Recently I’ve been encouraged by 3 initiatives that are moving the fight against online piracy in the right direction. Is this the much needed start to encourage others to follow?
Online piracy, in particular, content redistribution, is a growing threat affecting content owners, broadcasters and operators. Let’s look at these welcome initiatives:
Demoting pirate sites on internet search results
Google and Bing signed a voluntary code of conduct which comes into effect on 1st June 2017. It’s the first of its kind in the U.K. The code’s aim is to make it tougher for users to find illegal streaming and download sites via search engines. Based on evidence of copyright infringement the offending sites will be demoted, leaving bona fide providers at the top of the search results. The code supplements existing anti-piracy measures already in place such as site blocking.
Although the code will have some impact – it will be limited. Nevertheless, it sets the right tone. Why will it be limited? Irdeto data shows that it is direct visits to these sites which far outweigh those via search engines. Data from the top 5 pirate streaming sites and Torrent sites show the global average percentages to be:
Also the code doesn’t cover search services that are beyond the reach of British law. The more jurisdictions that implement such a code, the fewer places pirates are able to hide.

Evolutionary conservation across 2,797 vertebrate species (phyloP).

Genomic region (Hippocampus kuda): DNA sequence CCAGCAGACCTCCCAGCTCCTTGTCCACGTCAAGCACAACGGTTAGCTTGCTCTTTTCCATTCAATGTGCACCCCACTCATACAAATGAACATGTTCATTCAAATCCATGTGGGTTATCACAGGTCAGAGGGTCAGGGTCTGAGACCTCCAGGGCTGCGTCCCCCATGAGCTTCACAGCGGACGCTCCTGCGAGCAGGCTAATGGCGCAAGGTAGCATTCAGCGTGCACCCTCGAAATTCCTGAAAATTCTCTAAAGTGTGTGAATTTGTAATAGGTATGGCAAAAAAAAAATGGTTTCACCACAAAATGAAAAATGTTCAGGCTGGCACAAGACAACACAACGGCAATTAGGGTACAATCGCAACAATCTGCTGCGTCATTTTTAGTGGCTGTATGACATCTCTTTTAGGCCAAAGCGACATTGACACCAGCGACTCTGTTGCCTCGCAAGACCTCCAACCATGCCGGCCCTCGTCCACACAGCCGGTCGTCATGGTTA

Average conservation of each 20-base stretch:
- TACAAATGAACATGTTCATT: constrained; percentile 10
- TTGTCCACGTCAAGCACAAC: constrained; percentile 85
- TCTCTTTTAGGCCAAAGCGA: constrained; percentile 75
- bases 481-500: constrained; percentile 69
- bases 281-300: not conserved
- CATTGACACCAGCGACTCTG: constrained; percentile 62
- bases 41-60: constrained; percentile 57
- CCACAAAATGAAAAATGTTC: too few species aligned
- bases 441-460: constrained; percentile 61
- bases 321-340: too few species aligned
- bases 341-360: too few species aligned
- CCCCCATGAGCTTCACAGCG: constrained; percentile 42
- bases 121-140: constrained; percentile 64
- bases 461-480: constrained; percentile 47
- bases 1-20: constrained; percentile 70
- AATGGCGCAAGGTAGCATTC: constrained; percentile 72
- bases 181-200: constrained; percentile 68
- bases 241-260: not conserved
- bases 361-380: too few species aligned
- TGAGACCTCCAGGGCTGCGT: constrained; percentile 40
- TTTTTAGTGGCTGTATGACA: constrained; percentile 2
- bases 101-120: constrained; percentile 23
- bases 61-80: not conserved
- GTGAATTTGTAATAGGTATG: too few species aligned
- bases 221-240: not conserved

Reviewing effectiveness of current legislation
Staying in the UK, the Intellectual Property Office have called for views on illicit IPTV streaming devices to see if there’s a need for legislative changes to deal with these devices. In addition to the questions that seek to gain deeper understanding about the scale and nature of the problem, it also contains a common definition of such a device: its function, way its sold and advertised, etc.
This is a significant watershed. After years of investigative experience, I’m used to legislation typically being years behind – playing catchup. So, it’s encouraging to see the UK undertaking such an exercise. They’re the first jurisdiction and I hope others will follow.
Amazon’s new preventative policy
Pirates have adapted. They now use generic phrases in their ads on e-commerce sites e.g. fully loaded, to avoid being caught using legal rights owners’ logos or listing what content is available. Amazon’s new policy makes it explicit that promoting, facilitating and enabling infringing or unauthorized access to copyright content is prohibited from sale on Amazon. This first of its kind preventative measure aims to minimize the pirates promotional reach. It’s a policy I hope the other e-Commerce sites will emulate.
Moving in the right direction
These 3 initiatives are encouraging steps. But to effectively crack down on the growing piracy threat we need all industry players to move faster. Pirates move at internet speed; we need to keep up!